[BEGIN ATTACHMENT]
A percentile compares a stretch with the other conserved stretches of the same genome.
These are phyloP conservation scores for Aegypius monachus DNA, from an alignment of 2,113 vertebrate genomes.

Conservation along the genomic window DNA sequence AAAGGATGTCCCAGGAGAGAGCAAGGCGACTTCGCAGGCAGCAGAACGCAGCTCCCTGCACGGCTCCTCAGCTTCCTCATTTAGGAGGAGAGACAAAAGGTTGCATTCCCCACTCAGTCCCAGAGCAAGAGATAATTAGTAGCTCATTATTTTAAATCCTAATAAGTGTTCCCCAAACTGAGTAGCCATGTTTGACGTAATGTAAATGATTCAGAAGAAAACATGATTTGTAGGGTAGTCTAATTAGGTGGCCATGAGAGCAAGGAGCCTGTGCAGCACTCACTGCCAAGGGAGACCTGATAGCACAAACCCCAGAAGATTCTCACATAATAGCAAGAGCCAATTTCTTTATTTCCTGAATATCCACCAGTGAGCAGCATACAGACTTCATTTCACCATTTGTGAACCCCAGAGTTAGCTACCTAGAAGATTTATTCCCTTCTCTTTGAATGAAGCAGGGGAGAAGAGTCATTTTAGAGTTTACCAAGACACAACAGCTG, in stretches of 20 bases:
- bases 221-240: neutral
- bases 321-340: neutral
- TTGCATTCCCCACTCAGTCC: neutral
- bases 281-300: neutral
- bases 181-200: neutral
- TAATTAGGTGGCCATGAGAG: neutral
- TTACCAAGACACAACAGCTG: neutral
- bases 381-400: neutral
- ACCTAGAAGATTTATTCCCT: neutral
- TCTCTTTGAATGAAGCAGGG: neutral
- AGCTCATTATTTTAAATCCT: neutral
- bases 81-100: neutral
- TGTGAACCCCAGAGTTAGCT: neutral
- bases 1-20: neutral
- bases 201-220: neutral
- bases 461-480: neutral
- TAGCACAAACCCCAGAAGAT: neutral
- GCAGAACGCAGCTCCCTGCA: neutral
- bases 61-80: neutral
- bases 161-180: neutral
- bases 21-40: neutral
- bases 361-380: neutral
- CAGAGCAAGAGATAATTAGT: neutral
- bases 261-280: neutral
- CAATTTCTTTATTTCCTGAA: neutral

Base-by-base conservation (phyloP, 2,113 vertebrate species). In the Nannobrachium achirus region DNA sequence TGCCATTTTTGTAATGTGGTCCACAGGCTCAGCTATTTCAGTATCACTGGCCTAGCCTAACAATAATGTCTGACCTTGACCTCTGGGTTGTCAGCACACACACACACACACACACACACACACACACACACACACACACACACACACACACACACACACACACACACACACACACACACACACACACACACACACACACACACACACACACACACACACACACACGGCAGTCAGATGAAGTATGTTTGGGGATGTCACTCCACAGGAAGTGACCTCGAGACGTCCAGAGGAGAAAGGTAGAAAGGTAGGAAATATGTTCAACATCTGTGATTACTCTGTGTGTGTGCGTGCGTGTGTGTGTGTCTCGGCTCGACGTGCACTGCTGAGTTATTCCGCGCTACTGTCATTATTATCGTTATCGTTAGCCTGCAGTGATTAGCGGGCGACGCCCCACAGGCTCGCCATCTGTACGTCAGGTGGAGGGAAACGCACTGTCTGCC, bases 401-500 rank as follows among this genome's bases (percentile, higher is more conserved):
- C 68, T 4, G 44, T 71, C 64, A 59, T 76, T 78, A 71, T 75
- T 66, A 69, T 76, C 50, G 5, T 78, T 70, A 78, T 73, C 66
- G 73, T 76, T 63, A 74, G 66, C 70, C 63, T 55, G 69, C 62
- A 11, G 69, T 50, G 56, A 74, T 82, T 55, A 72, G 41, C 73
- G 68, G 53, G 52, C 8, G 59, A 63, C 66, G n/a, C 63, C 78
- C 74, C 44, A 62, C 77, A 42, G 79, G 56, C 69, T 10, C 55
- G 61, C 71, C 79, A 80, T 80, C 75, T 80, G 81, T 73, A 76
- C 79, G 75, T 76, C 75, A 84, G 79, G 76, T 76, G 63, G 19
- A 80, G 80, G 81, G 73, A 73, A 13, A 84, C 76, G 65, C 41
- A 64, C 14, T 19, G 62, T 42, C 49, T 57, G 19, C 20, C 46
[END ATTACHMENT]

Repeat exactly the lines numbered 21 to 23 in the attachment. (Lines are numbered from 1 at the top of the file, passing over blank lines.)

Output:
- GCAGAACGCAGCTCCCTGCA: neutral
- bases 61-80: neutral
- bases 161-180: neutral